As a Connecticut photojournalist moves forward with legal action against a police department after being suspended for flying a camera-equipped aerial drone, the Federal Aviation Administration (FAA) is publishing information on its website to clarify rules and regulations, or lack thereof.
The FAA sent a Tweet Thursday linking to a post titled “Busting Myths about the FAA and Unmanned Aircraft.” The FAA responds to issues ranging from what airspace the federal agency controls to enforcement efforts for those caught flying the drones.
The FAA points out in “Myth #3” that it distinguishes no grey area when it comes to federal aviation rules and regulations. “Anyone who wants to fly an aircraft—manned or unmanned—in U.S. airspace needs some level of FAA approval,” the post said. Of course, we know the FAA recently launched a series of test sites around the country to study how to best authorize commercial drone flights. As for the argument the FAA is behind other countries in regulating and allowing commercial drone flights, “Developing all the rules and standards we need is a very complex task, and we want to make sure we get it right the first time,” the post countered.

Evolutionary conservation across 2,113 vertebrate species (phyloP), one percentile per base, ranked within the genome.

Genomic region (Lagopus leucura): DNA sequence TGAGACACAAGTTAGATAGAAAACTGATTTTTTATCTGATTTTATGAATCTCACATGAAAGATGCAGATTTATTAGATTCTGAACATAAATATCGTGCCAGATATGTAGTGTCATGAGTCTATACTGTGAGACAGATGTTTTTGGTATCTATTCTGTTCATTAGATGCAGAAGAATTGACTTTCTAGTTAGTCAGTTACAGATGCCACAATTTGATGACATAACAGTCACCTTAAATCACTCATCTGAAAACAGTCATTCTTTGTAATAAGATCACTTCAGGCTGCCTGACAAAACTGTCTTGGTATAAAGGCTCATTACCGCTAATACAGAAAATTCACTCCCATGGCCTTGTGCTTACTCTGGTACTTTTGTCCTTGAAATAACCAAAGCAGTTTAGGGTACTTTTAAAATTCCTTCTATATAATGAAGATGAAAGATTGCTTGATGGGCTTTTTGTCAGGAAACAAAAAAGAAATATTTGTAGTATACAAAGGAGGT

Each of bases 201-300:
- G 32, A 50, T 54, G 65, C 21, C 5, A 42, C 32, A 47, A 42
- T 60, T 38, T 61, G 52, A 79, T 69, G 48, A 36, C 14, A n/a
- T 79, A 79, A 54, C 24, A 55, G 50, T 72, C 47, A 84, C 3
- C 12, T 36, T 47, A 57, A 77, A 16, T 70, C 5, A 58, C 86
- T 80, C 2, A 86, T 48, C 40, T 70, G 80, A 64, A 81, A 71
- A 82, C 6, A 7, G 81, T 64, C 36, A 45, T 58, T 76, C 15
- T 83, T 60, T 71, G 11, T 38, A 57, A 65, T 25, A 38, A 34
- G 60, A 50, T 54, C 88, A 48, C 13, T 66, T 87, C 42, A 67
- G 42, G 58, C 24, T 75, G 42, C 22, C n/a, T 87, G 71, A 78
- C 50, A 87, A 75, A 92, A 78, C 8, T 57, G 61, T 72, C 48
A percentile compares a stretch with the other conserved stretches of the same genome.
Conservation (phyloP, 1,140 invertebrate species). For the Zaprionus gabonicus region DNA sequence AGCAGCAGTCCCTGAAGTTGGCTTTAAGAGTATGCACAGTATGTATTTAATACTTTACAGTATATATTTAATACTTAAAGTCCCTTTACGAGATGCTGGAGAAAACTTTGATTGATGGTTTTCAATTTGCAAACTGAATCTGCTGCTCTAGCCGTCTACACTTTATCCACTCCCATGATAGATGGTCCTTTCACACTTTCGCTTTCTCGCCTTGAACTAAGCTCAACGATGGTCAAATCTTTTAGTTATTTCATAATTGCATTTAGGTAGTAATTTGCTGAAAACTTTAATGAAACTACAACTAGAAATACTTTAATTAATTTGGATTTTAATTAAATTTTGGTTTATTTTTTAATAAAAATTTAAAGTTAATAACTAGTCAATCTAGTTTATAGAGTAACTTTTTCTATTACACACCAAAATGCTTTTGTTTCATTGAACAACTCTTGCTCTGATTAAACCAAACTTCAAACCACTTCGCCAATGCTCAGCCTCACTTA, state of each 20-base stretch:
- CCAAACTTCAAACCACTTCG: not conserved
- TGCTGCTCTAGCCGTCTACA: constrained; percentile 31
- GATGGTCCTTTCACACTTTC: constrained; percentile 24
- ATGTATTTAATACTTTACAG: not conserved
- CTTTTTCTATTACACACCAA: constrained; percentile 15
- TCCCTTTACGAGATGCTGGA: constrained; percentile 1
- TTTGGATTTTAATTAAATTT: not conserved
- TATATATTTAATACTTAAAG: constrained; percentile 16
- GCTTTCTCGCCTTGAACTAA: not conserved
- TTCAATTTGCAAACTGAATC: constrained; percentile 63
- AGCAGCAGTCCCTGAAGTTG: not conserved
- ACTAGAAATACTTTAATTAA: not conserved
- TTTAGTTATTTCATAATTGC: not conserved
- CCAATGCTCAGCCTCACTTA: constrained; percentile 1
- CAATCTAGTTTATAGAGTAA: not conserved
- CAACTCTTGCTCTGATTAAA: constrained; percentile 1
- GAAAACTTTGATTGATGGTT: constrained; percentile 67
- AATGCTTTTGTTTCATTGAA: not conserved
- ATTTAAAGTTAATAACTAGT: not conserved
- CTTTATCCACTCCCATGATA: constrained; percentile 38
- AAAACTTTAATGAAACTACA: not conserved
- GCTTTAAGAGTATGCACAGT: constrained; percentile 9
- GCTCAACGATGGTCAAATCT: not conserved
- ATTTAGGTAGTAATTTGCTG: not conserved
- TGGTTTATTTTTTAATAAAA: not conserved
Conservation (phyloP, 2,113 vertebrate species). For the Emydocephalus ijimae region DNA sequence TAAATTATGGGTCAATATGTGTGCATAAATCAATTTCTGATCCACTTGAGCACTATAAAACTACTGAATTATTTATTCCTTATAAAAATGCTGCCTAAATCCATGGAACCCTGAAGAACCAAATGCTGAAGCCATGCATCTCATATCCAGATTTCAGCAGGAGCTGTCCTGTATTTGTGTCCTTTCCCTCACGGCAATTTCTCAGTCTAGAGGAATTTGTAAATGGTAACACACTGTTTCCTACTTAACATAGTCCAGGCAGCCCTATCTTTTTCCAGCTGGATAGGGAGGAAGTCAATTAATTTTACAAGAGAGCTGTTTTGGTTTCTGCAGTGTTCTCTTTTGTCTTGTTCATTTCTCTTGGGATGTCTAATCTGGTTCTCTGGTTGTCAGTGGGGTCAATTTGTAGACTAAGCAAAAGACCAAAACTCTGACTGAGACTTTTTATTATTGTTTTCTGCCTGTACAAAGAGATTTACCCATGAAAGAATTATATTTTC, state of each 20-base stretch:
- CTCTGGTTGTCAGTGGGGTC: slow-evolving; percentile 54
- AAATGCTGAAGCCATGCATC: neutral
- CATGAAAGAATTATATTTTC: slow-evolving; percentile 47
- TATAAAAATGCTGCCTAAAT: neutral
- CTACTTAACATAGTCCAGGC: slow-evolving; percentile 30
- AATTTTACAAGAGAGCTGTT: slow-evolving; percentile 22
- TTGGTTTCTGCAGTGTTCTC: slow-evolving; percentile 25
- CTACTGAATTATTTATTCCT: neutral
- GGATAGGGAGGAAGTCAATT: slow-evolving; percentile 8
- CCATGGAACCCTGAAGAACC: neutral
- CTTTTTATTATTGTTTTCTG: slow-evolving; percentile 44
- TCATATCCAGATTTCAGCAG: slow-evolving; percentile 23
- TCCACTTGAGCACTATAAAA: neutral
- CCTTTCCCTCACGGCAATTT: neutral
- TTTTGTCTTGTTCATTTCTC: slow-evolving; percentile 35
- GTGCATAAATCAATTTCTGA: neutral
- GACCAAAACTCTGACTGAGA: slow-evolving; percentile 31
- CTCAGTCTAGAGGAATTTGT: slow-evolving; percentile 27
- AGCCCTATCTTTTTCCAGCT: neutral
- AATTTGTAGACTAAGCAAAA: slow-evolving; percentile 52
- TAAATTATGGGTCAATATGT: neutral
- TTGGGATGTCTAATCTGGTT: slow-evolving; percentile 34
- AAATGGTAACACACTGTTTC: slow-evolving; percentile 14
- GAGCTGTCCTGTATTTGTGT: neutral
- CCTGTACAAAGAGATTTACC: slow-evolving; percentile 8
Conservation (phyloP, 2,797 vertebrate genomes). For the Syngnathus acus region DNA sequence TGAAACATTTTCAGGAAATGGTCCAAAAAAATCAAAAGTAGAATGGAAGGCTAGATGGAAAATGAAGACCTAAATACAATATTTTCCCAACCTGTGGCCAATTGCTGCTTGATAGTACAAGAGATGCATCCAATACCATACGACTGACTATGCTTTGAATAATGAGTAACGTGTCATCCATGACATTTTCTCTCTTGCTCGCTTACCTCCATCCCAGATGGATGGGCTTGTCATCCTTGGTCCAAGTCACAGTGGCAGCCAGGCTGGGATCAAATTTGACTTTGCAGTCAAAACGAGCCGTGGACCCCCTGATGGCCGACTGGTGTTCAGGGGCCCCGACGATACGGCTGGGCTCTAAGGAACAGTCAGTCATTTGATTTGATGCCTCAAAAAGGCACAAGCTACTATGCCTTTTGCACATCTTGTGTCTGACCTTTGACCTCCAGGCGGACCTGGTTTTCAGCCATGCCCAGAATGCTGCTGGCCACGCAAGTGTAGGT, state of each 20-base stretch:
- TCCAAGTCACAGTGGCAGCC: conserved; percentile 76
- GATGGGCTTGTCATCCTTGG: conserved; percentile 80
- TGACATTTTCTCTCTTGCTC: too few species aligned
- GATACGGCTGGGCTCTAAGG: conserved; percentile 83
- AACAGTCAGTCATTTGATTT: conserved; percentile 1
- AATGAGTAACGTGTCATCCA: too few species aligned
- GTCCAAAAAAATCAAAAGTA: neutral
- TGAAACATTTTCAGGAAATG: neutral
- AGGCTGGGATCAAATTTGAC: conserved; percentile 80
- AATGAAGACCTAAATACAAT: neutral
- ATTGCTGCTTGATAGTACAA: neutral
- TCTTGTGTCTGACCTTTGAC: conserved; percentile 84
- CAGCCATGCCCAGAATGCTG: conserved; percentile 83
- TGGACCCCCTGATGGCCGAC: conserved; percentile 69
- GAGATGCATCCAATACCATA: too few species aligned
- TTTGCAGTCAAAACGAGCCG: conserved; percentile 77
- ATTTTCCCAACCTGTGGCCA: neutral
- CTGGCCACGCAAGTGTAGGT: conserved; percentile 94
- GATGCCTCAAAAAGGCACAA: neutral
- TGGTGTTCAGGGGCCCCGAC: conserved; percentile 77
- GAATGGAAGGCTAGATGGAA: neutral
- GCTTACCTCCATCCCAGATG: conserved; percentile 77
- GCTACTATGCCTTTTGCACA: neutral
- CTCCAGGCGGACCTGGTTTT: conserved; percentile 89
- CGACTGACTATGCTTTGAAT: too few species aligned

You can find the entire post by going to F.A.A. Update: “Busting Myths about the FAA and Unmanned Aircraft.”
Thanks to Richard Edmund, broadcast news reporter and producer
Panasonic’s handheld AJ-PX270 camcorder records 10-bit, 4:2:2 video using a new codec based on its AVC-Ultra recording format. The new camcorder has 1/3-inch 3MOS sensors and a 22x optical zoom lens with separate zoom, focus and iris rings. Video recording is to microP2 cards (list prices: 32GB microP2 card: $250, 64GB microP2 card: $380). The […]Read More
Every day some 8 Billion videos are viewed on Facebook, but most of them are viewed silently. As you probably know, video on Facebook plays automatically, but the sound is off by default. And most people really do not want to turn the sound on. So if you’re trying to promote anything with a video […]Read More